New York researchers wanted to find a fifth state of matter, instead they created a new dimension.
Researchers from Flatiron Institute from Center for Computational Quantum Physics of New York bombarded matter with very high frequency laser pulses. This allowed them to “create” a new dimension. Originally, this experiment was to prove the existence of a hypothetical fifth state of matter. As a reminder, matter is available in its natural state in its solid, liquid or gaseous form. The fourth state, namely plasma, is reserved for the scientific world and can only be observed in an experimental setting.
Close to the gaseous state, plasma is obtained when the atoms that make up matter have dissociated from each other. According to scientists, this stage would not be an end in itself, because a fifth state of matter would exist. To provoke it, it would be necessary to subject the material to even more extreme conditions, something that the researchers tried to do during their experiment.
A fifth state of matter?
But by subduing matter in this way, they actually created a new dimension. As the researchers explain in their article, the universe is made up of 4 dimensions, three of space, and one of time. But in this very specific case, the atoms at the center of the experiment were in a second time dimension, which had different rules from ours.
To achieve such a result, they irradiated the atoms with two lasers. The latter struck with a very particular rhythm, respecting the principles of the Fibonacci sequence, a famous mathematical sequence where each number is the addition of the two preceding it.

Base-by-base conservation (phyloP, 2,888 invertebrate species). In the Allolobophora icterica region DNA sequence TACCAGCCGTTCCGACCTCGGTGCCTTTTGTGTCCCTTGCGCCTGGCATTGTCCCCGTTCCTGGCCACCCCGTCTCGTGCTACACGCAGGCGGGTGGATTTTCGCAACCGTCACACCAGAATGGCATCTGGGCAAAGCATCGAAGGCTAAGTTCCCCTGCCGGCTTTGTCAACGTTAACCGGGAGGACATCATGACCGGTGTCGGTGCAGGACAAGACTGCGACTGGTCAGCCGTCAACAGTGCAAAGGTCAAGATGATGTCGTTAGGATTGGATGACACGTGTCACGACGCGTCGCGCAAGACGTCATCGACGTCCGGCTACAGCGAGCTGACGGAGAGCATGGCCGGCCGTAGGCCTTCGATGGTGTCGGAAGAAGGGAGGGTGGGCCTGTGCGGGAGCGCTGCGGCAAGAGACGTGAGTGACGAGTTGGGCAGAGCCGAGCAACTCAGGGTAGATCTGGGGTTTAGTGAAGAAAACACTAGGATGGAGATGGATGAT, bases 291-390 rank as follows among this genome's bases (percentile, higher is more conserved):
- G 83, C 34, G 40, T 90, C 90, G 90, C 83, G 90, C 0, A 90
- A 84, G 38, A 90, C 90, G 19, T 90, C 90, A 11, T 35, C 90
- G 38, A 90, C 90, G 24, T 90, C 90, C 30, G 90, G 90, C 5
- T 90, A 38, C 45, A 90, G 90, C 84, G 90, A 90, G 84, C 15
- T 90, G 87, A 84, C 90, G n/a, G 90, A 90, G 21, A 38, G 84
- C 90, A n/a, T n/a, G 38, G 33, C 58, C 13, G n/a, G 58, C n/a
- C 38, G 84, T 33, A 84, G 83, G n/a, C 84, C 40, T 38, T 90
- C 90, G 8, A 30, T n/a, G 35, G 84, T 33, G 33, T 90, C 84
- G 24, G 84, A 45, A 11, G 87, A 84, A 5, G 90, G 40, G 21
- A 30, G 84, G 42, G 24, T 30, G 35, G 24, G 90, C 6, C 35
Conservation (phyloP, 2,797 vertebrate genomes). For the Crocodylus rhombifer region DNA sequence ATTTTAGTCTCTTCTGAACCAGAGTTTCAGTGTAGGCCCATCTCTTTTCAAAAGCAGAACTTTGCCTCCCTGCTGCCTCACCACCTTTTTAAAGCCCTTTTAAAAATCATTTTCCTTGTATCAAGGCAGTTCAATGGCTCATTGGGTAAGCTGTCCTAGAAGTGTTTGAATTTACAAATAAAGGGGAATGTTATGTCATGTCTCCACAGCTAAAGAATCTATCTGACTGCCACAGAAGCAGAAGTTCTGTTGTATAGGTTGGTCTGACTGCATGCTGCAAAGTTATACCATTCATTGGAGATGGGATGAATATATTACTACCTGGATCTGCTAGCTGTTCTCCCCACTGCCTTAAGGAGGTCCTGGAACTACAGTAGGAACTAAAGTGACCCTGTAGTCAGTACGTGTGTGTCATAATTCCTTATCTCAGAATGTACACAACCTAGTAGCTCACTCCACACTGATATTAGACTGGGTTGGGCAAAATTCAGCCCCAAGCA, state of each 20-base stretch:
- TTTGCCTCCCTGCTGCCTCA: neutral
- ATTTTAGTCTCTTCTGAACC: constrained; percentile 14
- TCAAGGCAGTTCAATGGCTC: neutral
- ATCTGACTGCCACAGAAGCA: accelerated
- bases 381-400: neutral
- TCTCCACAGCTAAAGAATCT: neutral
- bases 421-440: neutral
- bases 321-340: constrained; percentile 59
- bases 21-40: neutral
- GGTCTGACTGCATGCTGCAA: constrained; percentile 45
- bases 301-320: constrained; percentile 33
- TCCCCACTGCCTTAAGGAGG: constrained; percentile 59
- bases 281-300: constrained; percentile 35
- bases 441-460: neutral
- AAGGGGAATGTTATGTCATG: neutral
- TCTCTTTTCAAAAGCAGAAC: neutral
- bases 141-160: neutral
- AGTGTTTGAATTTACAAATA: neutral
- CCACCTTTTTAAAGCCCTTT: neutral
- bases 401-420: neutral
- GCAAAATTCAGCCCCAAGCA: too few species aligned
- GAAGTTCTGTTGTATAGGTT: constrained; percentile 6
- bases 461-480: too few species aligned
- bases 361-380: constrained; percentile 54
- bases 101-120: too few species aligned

The few atoms of Ytterbium subjected to the experiment thus responded to a new temporal symmetry, a phenomenon a priori unprecedented. “The system therefore obtains an extra symmetry from a temporal dimension which does not exist”. For scientists, this discovery is more than astonishing. They must now seek to understand it.
As for the concrete applications that could result from this experience, they could arrive faster than expected. Indeed, the creation of a temporal symmetry would in fact cancel the “margin errors” associated with quantum computing.
quantum computing do a leap forward
Unlike binary computers (made of 0s and 1s), quantum computers communicate in qubits, particles that can be both 0s and 1s (the superposition of states). Starting from there, researchers can build super-powerful computers, but these have the defect of being out of order very often.
Indeed a quantum particle can only be in a state of superposition as long as it does not interact with matter. As soon as a connection between two atoms is made, the magic no longer operates. This is where this second temporal dimension would come into play. If scientists manage to recreate it, they could “freeze” the atoms in time and thus prevent them from interacting with their fellows, thus avoiding the famous margin errors. This solution could therefore make it possible to build stable quantum computers, able to operate without having to be recalibrated, and therefore potentially more reliable than those that exist today.